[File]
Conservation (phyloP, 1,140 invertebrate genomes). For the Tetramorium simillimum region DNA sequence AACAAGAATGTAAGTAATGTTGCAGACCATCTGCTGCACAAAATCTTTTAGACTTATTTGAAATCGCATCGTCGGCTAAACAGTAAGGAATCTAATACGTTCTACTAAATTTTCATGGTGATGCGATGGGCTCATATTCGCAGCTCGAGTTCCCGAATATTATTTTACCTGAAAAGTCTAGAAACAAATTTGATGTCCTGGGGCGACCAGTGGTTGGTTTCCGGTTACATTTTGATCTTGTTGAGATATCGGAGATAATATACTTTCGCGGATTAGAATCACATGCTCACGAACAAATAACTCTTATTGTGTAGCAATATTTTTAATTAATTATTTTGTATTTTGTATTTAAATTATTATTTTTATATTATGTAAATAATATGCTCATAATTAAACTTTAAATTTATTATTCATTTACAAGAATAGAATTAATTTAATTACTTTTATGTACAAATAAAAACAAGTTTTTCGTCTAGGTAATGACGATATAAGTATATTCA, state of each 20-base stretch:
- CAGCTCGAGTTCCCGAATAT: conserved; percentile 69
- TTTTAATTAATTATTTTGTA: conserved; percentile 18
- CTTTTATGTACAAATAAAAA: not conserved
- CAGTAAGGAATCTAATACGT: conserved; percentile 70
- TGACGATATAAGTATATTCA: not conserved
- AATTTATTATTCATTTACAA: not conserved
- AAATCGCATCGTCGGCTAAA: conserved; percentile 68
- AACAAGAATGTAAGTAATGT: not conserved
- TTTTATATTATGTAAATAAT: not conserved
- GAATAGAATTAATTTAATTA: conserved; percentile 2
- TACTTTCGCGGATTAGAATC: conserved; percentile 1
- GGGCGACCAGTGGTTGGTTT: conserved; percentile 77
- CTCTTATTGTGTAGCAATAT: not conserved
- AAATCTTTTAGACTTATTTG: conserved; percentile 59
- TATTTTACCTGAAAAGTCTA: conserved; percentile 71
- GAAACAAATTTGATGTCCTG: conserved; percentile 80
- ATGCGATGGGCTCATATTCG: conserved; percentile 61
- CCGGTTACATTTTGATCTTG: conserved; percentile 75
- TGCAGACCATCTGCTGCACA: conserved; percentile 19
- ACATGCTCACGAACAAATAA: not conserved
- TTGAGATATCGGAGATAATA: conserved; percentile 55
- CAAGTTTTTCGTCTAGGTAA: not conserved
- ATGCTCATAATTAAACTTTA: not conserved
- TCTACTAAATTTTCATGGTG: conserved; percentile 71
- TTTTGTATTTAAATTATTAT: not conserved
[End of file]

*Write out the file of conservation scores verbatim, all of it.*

Conservation (phyloP, 1,140 invertebrate genomes). For the Tetramorium simillimum region DNA sequence AACAAGAATGTAAGTAATGTTGCAGACCATCTGCTGCACAAAATCTTTTAGACTTATTTGAAATCGCATCGTCGGCTAAACAGTAAGGAATCTAATACGTTCTACTAAATTTTCATGGTGATGCGATGGGCTCATATTCGCAGCTCGAGTTCCCGAATATTATTTTACCTGAAAAGTCTAGAAACAAATTTGATGTCCTGGGGCGACCAGTGGTTGGTTTCCGGTTACATTTTGATCTTGTTGAGATATCGGAGATAATATACTTTCGCGGATTAGAATCACATGCTCACGAACAAATAACTCTTATTGTGTAGCAATATTTTTAATTAATTATTTTGTATTTTGTATTTAAATTATTATTTTTATATTATGTAAATAATATGCTCATAATTAAACTTTAAATTTATTATTCATTTACAAGAATAGAATTAATTTAATTACTTTTATGTACAAATAAAAACAAGTTTTTCGTCTAGGTAATGACGATATAAGTATATTCA, state of each 20-base stretch:
- CAGCTCGAGTTCCCGAATAT: conserved; percentile 69
- TTTTAATTAATTATTTTGTA: conserved; percentile 18
- CTTTTATGTACAAATAAAAA: not conserved
- CAGTAAGGAATCTAATACGT: conserved; percentile 70
- TGACGATATAAGTATATTCA: not conserved
- AATTTATTATTCATTTACAA: not conserved
- AAATCGCATCGTCGGCTAAA: conserved; percentile 68
- AACAAGAATGTAAGTAATGT: not conserved
- TTTTATATTATGTAAATAAT: not conserved
- GAATAGAATTAATTTAATTA: conserved; percentile 2
- TACTTTCGCGGATTAGAATC: conserved; percentile 1
- GGGCGACCAGTGGTTGGTTT: conserved; percentile 77
- CTCTTATTGTGTAGCAATAT: not conserved
- AAATCTTTTAGACTTATTTG: conserved; percentile 59
- TATTTTACCTGAAAAGTCTA: conserved; percentile 71
- GAAACAAATTTGATGTCCTG: conserved; percentile 80
- ATGCGATGGGCTCATATTCG: conserved; percentile 61
- CCGGTTACATTTTGATCTTG: conserved; percentile 75
- TGCAGACCATCTGCTGCACA: conserved; percentile 19
- ACATGCTCACGAACAAATAA: not conserved
- TTGAGATATCGGAGATAATA: conserved; percentile 55
- CAAGTTTTTCGTCTAGGTAA: not conserved
- ATGCTCATAATTAAACTTTA: not conserved
- TCTACTAAATTTTCATGGTG: conserved; percentile 71
- TTTTGTATTTAAATTATTAT: not conserved